British Columbia

Coquitlam votes to limit size of 'monster homes'

Coquitlam City Council voted on Monday night to tweak zoning bylaws to limit some of the impacts of so-called monster homes.

New regulations will restrict the size of homes

Residents of the Tri Cities area have express concerns about the size of new homes being built in the communities in recent years. (Facebook)

Coquitlam City Council voted on Monday night to tweak zoning bylaws to limit some of the impacts of so-called monster homes.

The Metro Vancouver city started looking at the issue after some residents expressed concerns about the size of new homes.

The city's manager of building permits Jim Bontempo said staff came up with a recommendation that would mean a house would have to get smaller as it gets taller.

The changes simplified the way the size of a new home is measured and how the slope on the lot is taken into account, with the end result of reducing the maximum size of a building.

Bontempo says the changes are about striking a balance between giving builders flexibility, and respecting existing neighbourhoods.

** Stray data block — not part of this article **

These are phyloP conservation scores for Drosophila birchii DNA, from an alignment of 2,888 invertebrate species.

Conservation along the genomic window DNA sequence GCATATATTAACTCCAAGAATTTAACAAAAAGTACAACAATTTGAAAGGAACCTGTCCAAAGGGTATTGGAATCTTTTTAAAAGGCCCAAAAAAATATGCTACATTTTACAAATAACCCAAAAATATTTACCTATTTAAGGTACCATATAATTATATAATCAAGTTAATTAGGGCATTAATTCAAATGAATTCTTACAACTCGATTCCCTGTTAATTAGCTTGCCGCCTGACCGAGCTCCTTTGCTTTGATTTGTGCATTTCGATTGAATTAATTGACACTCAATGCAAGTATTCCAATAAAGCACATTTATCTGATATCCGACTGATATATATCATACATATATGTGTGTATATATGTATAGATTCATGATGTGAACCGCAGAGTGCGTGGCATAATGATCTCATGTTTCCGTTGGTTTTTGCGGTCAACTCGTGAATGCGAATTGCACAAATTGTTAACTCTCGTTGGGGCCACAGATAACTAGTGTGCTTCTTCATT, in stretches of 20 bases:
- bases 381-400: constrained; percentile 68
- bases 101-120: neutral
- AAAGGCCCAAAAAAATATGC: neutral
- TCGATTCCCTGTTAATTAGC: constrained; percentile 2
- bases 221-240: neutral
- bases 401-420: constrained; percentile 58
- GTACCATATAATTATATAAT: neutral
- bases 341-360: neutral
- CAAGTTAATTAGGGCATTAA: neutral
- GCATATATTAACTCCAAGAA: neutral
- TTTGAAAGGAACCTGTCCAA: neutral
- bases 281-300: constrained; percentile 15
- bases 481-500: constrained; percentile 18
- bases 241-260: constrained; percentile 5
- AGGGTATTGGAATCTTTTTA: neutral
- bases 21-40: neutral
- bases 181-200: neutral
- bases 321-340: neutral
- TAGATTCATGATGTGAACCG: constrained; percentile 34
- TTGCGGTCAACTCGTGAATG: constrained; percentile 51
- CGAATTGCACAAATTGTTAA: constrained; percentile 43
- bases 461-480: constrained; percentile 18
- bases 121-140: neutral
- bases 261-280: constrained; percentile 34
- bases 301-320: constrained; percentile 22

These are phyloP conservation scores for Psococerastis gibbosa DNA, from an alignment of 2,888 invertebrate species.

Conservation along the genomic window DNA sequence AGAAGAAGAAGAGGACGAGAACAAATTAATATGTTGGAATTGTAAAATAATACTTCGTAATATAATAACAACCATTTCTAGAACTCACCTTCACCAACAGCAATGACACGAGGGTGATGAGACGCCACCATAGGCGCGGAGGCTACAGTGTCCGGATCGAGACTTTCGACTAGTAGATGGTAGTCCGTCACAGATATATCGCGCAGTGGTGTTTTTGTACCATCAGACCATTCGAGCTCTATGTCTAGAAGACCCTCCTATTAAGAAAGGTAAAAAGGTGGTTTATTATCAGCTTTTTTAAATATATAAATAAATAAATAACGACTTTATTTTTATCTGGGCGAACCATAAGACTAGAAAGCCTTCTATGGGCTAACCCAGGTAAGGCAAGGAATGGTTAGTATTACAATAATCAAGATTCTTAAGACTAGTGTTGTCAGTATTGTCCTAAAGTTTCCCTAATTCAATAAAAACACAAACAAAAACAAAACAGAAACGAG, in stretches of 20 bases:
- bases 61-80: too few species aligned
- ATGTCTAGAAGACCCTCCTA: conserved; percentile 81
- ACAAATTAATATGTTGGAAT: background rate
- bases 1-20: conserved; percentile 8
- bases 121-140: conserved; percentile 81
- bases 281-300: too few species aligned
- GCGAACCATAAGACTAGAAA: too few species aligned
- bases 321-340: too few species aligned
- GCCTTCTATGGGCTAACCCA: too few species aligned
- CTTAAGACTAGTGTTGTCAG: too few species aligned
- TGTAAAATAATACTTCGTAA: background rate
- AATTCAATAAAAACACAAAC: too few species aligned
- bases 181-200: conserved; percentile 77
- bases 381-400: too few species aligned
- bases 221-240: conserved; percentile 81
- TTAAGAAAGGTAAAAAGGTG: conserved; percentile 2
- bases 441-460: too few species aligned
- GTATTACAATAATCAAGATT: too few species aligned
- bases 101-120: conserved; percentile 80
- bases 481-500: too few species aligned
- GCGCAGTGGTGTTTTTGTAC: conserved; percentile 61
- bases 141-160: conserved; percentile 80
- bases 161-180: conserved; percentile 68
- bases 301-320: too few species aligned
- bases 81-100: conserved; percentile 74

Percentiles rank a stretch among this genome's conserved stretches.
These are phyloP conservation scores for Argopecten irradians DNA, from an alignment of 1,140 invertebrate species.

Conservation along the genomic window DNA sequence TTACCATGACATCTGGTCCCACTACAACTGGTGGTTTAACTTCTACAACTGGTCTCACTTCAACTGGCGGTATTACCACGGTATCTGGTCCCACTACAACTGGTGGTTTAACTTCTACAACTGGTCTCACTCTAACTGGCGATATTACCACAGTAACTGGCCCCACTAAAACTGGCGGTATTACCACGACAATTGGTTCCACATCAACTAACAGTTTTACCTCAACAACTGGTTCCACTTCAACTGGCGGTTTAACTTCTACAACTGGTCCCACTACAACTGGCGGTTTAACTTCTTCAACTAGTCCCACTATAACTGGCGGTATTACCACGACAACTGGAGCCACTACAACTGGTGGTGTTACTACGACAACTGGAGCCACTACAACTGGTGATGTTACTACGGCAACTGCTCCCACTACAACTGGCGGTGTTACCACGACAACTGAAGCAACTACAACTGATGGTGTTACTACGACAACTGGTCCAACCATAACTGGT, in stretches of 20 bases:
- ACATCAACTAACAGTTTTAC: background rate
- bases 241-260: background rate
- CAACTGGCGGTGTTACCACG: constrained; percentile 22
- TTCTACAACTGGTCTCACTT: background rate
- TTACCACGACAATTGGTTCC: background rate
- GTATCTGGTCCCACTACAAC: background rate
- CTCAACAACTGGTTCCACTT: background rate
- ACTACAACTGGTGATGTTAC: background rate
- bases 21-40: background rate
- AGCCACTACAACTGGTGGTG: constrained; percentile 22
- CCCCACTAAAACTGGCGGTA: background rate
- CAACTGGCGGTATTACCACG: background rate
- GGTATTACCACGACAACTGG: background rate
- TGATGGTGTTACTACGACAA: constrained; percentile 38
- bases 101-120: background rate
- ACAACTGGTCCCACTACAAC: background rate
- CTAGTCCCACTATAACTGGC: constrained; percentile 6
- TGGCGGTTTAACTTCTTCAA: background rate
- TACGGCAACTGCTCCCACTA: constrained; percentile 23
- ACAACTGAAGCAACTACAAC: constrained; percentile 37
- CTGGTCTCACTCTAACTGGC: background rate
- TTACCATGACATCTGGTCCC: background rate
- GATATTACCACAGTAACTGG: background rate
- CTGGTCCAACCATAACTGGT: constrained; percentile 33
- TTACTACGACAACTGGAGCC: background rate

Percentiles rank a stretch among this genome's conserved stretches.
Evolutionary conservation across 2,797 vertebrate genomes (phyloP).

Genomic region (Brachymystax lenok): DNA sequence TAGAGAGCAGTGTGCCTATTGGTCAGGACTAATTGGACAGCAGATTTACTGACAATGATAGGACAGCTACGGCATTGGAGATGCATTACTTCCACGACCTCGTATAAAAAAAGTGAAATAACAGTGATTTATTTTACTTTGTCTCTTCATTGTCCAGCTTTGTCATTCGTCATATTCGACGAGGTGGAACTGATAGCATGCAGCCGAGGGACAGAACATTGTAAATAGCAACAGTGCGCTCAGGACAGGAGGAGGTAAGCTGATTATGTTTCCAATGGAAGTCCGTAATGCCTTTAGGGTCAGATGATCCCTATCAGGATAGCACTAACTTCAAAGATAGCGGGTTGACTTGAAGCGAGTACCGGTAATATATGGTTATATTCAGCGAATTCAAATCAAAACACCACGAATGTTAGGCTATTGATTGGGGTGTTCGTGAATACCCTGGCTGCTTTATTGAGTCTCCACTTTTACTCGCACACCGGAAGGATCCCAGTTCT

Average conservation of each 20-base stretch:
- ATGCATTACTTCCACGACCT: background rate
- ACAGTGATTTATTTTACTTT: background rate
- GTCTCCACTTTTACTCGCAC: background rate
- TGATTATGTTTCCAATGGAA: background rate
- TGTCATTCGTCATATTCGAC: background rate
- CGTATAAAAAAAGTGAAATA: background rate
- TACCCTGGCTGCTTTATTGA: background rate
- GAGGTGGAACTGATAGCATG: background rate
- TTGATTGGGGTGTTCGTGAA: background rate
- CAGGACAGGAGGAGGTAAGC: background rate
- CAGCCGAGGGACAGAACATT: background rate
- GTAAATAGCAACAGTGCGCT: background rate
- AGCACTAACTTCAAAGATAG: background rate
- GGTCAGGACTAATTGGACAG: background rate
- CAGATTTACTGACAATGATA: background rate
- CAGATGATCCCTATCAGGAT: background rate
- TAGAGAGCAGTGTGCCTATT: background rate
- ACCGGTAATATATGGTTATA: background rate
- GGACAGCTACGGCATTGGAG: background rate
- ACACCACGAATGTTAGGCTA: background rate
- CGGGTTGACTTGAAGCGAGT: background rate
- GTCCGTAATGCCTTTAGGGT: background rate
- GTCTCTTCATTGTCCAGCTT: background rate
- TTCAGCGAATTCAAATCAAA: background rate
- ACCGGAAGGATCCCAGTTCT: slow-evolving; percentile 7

Councillors said they expect future changes to zoning laws will add further restrictions to the size of new homes.

Last year residents of nearby Port Moody also raised concerns about the size of home being built in that city.


    

 

Comments

To encourage thoughtful and respectful conversations, first and last names will appear with each submission to CBC/Radio-Canada's online communities (except in children and youth-oriented communities). Pseudonyms will no longer be permitted.

By submitting a comment, you accept that CBC has the right to reproduce and publish that comment in whole or in part, in any manner CBC chooses. Please note that CBC does not endorse the opinions expressed in comments. Comments on this story are moderated according to our Submission Guidelines. Comments are welcome while open. We reserve the right to close comments at any time.